The Part-time Workers’ Regulations 2000 came into force on 1 July 2000. So far there have been a limited number of claims brought under the Regulations. By far the most high profile of these is the case of Matthews v Kent & Medway Towns Fire Authority, a test case brought by 12,000 part‑time firefighters who number almost a third of the total number of UK firemen. They claimed that they were being treated less favourably than their full‑time counterparts, particularly in relation to the firemen’s pension scheme and other benefits. The House of Lords has recently given its judgement in this case and it has been sent back to the Employment Tribunal for determination.
In order to bring a claim under the Regulations, a part‑time worker must be able to identify a full‑time comparator and both of them need to be employed under the same type of contract. The next hurdle is a need to demonstrate that both the part‑time worker and the full‑time comparator are engaged in the same or broadly similar work. It is only once these two conditions have been satisfied that the part‑time worker is able to obtain the protection of the Regulations, which prohibit less favourable treatment of part‑time workers.
Both these conditions proved problematic for the part‑time firefighters at the Employment Tribunal, who found that the Claimants could not compare themselves with full‑time firefighters because they worked under different types of contract and because they did not do the same or broadly similar work. The EAT upheld the Tribunal’s decision. The Court of Appeal then found that the two groups did indeed work under the same type of contract. The House of Lords has recently allowed the Claimants’ appeal by deciding that they and the full‑time firefighters are both engaged in the same or broadly similar work.
The first condition, as to the types of contract involved, is a point of construction of the Regulations rather than substance. In most cases, one would expect both the part‑time claimant and the full‑time comparator to be employed under a contract of employment.
The more significant issue is whether or not the claimant and the comparator are “engaged in the same or broadly similar work having regard where relevant to whether they have a similar level of qualifications, skills, and experience”. The Tribunal had focused on the fact that whilst part‑time firefighters spent a high proportion of their time responding to emergencies, the proportion of the working week spent on this by full-timers was lower. The full‑timers spent more of their time on non‑emergency duties and although the part‑time firefighters could do this type of work, in practice they were very rarely called upon to do so. This led the Tribunal to find that the two groups of employees were not engaged in the same or broadly similar work.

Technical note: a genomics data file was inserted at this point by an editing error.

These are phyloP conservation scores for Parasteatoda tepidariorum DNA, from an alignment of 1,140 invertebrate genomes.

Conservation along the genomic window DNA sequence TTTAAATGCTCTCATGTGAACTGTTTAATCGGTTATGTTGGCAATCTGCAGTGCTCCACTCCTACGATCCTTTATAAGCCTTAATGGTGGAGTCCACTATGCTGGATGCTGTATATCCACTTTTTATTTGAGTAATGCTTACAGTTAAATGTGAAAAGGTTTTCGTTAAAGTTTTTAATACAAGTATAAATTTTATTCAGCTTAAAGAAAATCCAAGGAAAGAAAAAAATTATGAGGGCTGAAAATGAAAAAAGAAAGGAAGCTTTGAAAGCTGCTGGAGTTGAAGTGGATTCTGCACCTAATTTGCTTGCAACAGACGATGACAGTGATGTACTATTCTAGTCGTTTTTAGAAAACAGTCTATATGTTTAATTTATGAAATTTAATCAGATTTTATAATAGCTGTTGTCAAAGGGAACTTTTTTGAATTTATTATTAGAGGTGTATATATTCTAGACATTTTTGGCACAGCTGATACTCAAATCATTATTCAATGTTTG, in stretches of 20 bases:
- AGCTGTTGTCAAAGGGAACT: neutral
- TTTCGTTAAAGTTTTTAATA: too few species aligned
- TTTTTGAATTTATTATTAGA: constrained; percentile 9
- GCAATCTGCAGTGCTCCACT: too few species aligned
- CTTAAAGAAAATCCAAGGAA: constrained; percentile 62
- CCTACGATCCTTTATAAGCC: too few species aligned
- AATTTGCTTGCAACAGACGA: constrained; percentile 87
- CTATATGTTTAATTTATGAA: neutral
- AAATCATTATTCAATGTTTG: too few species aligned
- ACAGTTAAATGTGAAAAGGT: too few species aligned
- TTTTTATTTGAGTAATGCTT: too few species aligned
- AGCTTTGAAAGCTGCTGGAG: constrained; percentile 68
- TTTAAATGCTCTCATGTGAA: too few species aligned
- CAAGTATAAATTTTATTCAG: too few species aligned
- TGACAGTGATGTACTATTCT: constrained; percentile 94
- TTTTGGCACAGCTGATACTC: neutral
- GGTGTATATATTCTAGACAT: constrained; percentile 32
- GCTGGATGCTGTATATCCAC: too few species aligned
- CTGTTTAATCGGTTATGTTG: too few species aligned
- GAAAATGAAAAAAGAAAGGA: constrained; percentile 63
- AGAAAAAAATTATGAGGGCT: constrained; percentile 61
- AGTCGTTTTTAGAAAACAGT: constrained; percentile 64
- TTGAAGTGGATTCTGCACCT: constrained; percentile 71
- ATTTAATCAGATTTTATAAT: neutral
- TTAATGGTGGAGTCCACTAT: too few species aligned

However, the majority of the House of Lords found that whilst one cannot ignore differences in work under the Regulations, one should always return to the question of whether the work is the same or broadly similar. The emphasis is not on striking a balance between similarities and differences but merely upon whether the work is similar. In performing that exercise, the extent to which the work is exactly the same must be of great importance. In the case of the firefighters, the central or core activity was attending emergency fires. The House of Lords took the view that there are many instances where full‑timers have extra activities compared to part‑timers but these should not prevent their work from being regarded as the same or broadly similar. To focus on the extra activities runs the risk of giving too much weight to differences which are the inevitable result of one person working full‑time and another working part‑time.
The House of Lords also dealt with the issue of qualifications and skills. Under the Regulations, these factors should be taken into account where relevant. The House of Lords found here that differences in qualifications were not sufficient for those differences to be taken into account. A Tribunal should assess the extent to which such differences affect the work that the two different kinds of worker actually perform.
One interpretation of this judgement is that it represents a policy decision by the House of Lords to make the protection afforded by the Regulations easier to obtain. The effect of the case is that in future the key area of debate will not be the two “threshold” conditions (referred to above) but rather whether there is less favourable treatment and whether or not this can be justified. Certainly, the original Tribunal decision seemed unduly restrictive and would have made it very difficult for part‑time workers’ claims to get past the first two threshold criteria. The outcome of the House of Lords judgement is that it gives better effect to the underlying principles behind the Regulations. Another result will undoubtedly be an increase in claims brought under the Regulations.